Once you want to get closer and deeper into space, as I did, you need more specialised equipment. Fainter objects require longer exposure times (60 seconds and more) so a tracking mount becomes a really important part of your kit. As your focal length becomes longer even a tracking mount might not do the job so a smaller guidescope with its own little camera is needed to fine tune keeping the object centred in the frame for say 4-minute exposures. So this requires some software to operate, meaning either a small on-rig computer or connection to a laptop in the field in which case you need to provide power and so it grows.
While there are specialised, cooled astro cameras, you can take amazing pictures with a good quality DSLR or mirrorless camera and fast telephoto or zoom lens – I use a standard Canon mirrorless – without the need to invest in the specialist optical gear. There are filters you can use to reduce light pollution if you’re in the city or to emphasise particular colours – like reds and blues – that certain types of nebulas emit. Again, you can get wonderful shots without these.
Apps like Photopills are brilliant in location planning and even allow night-time artificial reality views of where the Milky Way or the moon will be at any time, anywhere in the world. Other apps like Stellarium or Sky Safari are great for planning where your deep sky object will be, again with night AR and can even connect to your telescope mount to direct it to go to that location.
Part of the reason I love astro is the post processing which allows you creative licence to make the image what you want. There are software tools, many of them free, that allow you to stack images to remove long exposure noise and improve signal to noise ratios, and calibrate shots to remove hot pixels, noise and other optical artifacts. I have found many wonderful free tutorials on processing on YouTube. The amateur astro community are really friendly and keen to share knowledge, answer questions and offer advice. I started off using Adobe Photoshop for post-processing and I’m now on the learning curve for PixInsight – a specialised piece of astro processing software, but there are many others available and wow they are so powerful, allowing you to realise the image you had in your mind or that you saw online. The opportunities for creativity are endless.
Don’t be intimidated by all the specialised gear available! If you’ve got a good camera, a widish lense and a sturdy tripod you’re good to go. Have a look on YouTube to get some ideas, then get outside and practice. Enjoy it, have fun with it and revel in the wonder above you.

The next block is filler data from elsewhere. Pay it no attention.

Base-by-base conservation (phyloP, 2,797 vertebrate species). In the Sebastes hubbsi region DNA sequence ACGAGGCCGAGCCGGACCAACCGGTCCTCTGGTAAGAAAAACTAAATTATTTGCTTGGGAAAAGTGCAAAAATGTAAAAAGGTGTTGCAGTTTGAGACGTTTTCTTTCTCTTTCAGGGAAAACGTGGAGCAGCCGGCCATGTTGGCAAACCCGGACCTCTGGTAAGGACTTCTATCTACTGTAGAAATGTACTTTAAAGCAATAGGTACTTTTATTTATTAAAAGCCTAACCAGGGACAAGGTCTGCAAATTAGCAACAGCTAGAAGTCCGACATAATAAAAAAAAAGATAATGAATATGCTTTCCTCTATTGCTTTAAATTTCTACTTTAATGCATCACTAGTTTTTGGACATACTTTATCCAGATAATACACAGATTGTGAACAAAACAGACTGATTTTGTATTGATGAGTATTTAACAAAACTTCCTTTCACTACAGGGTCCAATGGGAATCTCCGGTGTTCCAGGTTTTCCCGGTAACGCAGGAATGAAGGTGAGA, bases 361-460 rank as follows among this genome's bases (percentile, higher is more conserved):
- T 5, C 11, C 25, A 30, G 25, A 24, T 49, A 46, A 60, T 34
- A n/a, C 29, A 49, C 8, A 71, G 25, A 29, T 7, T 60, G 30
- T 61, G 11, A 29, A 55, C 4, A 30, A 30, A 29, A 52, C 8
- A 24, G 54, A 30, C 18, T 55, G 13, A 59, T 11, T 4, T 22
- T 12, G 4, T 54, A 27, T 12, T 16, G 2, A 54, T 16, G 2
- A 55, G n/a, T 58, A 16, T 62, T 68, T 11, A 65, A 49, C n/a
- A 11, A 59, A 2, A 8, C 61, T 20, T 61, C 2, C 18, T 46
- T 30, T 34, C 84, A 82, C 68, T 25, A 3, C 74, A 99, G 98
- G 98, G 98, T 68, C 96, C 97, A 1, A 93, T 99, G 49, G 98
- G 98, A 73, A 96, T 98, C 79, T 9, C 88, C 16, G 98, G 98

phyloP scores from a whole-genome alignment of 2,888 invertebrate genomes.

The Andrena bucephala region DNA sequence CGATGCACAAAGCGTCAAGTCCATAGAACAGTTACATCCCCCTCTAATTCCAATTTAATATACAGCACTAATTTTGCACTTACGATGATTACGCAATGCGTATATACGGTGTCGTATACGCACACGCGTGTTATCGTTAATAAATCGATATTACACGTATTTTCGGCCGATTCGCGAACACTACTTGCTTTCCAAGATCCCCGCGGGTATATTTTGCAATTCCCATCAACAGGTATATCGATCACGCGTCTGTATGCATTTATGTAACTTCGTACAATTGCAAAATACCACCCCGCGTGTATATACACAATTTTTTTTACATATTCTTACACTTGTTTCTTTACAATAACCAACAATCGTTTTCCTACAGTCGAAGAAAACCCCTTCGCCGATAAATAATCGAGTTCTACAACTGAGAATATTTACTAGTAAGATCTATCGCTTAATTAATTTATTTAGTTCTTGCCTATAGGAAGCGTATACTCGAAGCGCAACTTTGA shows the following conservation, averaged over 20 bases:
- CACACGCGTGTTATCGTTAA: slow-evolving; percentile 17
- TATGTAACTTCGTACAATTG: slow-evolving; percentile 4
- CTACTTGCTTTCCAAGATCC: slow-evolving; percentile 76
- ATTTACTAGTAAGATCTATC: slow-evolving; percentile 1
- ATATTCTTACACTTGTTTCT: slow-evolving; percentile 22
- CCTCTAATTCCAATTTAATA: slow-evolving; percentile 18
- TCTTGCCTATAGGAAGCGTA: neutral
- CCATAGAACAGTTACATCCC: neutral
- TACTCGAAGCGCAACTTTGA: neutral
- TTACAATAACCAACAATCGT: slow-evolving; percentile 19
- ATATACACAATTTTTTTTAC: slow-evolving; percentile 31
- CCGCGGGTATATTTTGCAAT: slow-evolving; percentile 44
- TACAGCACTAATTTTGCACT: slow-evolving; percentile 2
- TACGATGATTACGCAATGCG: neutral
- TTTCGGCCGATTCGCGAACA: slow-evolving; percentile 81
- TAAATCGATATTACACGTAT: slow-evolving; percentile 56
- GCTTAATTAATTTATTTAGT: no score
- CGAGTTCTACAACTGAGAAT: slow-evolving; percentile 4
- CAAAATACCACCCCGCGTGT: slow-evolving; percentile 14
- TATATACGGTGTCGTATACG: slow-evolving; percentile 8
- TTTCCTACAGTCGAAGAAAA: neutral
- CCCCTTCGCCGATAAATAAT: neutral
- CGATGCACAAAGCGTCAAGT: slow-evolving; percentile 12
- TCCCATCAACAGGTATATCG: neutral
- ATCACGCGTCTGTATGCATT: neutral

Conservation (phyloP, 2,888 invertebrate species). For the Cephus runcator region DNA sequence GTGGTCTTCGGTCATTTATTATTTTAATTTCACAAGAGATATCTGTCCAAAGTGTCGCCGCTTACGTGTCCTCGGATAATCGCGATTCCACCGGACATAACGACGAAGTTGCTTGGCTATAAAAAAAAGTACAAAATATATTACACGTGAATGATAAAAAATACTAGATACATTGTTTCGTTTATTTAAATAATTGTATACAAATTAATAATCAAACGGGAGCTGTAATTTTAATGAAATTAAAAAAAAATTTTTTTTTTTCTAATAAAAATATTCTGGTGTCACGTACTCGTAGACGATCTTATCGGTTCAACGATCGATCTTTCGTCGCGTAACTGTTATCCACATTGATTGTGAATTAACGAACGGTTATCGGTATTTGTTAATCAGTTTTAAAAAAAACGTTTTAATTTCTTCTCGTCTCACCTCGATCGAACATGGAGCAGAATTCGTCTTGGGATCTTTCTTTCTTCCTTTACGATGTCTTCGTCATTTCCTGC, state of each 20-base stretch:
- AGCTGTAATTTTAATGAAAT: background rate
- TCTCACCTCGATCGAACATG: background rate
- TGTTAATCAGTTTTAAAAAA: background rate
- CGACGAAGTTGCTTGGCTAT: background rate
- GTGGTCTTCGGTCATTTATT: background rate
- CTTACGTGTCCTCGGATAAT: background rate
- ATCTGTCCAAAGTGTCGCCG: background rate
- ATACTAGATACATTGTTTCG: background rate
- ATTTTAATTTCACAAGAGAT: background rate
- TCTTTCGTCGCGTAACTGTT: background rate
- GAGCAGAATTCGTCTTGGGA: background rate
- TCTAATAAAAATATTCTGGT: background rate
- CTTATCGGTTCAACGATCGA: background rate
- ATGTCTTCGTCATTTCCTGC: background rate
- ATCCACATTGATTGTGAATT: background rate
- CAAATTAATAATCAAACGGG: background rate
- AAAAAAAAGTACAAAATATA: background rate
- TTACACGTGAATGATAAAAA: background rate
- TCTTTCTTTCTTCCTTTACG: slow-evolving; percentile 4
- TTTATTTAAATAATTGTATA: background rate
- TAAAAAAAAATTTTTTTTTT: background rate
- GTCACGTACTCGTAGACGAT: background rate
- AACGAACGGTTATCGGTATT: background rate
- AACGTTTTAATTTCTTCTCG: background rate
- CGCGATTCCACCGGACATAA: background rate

Do you follow any particular process when taking photos?
When the weather looks good (I use an app called Clear Outside that forecasts cloud cover) I get my gear set up early, before dark, so I can maximise imaging time. Once I’ve polar aligned (with the axis of the earth’s rotation) and focussed, I begin an imaging sequence using capture software that operates the camera, controls the mount and guide camera, and records the images directly to the laptop. I use free software called NINA (Nighttime Imaging ‘N’ Astronomy). When I have enough images I use the same setup to capture calibration frames like darks, bias and flat frames) ready for post- processing.
Do you have any favourite photos? Tell us about them!
Every new image I take is my latest favourite but there is an image of the Milky Way over a rock at Waimatuku on the Awhitu peninsula that stands out - Just me alone on the beach 45 minutes from home. I love the colour transition as you move up the image. There’s the whole Milky Way arch over Lake Pukaki on a magical Mackenzie Country night. It’s a panorama created from 28 separate images stitched together. You can even spot Aoraki/Mt Cook on the far right.
Then there’s an image of the moon during the November 2021 partial eclipse. It looks translucent as if the red glow radiates from inside. Then Comet Leonard shot from the park 50 metres from home on boxing day night. It was the first time I’d ever seen a comet, let alone photographed one!
And lastly the Rosette Nebula, sometimes called the skull nebula. The light captured in this image left there when the pyramids in Egypt were built, 5,000 years ago! Amazing! Travelling in your speed of light spaceship it would take you 130 years to travel from one side to the other. The beautiful red colours come from a bubble-like molecular cloud. This is the signature colour of hydrogen alpha. It occurs when intense radiation from about 2,500 young stars near the centre excite the hydrogen atoms causing them to emit this beautiful red light. The image has a fantastic 3D aspect to it as you gaze into its centre, I love it.
What else should we know about you and your photography?
While I’ve rabbited on about astrophotography here, I still love New Zealand landscapes, especially mountains. For the last couple of years, I’ve put together an A2 size calendar with a mix of landscapes and space which people seem to like. They’ve ended up in about 6 countries around the world. There are a few 2022 ones left (plug plug!) which can be found at www.grolabotography.com plus selected other images are there too. Or on Instagram at https://www.instagram.com/grolabotography/ plus Excio of course!